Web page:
11. Most Twitter users are between 25 and 49
Let’s move on from gender and take a look at Twitter’s demographics based on age. Approximately 60% of Twitter users are between the ages of 25 and 49, which might make you think that Twitter is exclusively a platform for young professionals, but it’s not so. 17% of the user base is over the age of 50, and a further 17% fall between the ages of 18 and 24. The remaining 6% or so are younger, averaging between 13 and 17 years old. It takes all ages!
12. Around 400,000 Twitter accounts are, or were, verified
You might have seen the recent furore in which Elon Musk began charging users to add blue verification ticks to their name, thereby arguably cheapening the whole verification process. Prior to that change, there were, according to the Guardian, about 400,000 verified accounts on Twitter, give or take a few. The verification tick was more than proof of identity; it was also a status symbol that showed you were recognised by Twitter as an important person.
13. Half of Twitter’s employees are engineers
Estimates suggest that around 50% of Twitter’s workforce consists of engineers. You can think of engineers as the people who “keep Twitter’s lights on”; they aren’t glamorous, but they do incredibly important work and they’re highly skilled individuals. You may also have heard that hundreds of Twitter employees have begun quitting the company in response to Elon Musk’s changes to work culture, and that many of those employees are engineers. That might not bode well for Musk’s fledgling stewardship.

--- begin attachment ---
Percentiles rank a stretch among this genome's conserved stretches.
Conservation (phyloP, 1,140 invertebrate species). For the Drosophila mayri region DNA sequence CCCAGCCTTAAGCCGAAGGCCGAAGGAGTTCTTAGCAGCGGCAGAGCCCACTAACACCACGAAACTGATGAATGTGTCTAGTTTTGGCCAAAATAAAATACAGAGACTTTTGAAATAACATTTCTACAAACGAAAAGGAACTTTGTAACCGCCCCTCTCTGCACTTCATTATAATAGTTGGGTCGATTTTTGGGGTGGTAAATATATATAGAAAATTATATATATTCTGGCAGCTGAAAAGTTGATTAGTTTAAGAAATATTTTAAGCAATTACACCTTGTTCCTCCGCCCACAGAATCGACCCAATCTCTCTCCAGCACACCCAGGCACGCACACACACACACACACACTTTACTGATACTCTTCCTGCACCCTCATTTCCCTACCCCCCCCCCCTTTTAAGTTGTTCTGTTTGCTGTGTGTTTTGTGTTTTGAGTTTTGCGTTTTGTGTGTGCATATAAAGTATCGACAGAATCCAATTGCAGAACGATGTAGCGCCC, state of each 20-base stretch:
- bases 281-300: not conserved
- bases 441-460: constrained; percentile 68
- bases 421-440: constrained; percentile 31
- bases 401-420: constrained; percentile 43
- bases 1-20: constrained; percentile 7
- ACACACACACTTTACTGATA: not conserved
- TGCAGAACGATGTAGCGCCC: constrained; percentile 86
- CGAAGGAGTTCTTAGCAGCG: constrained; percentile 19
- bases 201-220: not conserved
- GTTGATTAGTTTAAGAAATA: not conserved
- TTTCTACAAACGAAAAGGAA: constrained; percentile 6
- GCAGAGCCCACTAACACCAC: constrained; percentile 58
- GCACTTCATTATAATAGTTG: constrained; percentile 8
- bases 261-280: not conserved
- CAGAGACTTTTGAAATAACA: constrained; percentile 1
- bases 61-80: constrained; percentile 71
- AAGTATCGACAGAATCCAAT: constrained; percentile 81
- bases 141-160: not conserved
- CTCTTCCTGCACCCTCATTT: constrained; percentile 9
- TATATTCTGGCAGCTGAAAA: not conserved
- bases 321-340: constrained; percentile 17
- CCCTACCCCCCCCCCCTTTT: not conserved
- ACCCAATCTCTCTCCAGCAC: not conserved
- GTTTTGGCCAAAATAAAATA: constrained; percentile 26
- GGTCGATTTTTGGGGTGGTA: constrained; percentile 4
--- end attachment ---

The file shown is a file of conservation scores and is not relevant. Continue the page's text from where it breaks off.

14. James Cameron tweeted from the bottom of the ocean…or did he?
There’s long been a bit of Twitter mythology that suggests legendary film director James Cameron tweeted from the bottom of the ocean. While the tweet is still visible on Cameron’s timeline (it dates from 2012), the fact is that Cameron himself didn’t send it. Instead, it was set to be sent by a member of Cameron’s surface team as soon as he reached the ocean’s deepest point, so while the tweet was certainly sent when Cameron achieved his goal, he wasn’t the one who sent it. Sorry to burst your bubble!
15. MySpace Tom used Twitter to clap back at a follower
Back in 2012, when MySpace was still in living memory for many folks (we’re kidding, of course), the company’s Tom Anderson got into a Twitter exchange with a follower. They were discussing changes to Instagram’s terms of service; Anderson tweeted these changes weren’t anything to fear, whereby a user replied with “says the guy that was not able to keep a social network alive”. Tom responded with a tweet pointing out that he’d sold MySpace for $580 million in 2005, while that user “slave[d] away hoping for a half-day off”. We’re not sure about Tom’s commitment to workers’ rights, but it’s hard to deny the effectiveness of the reply!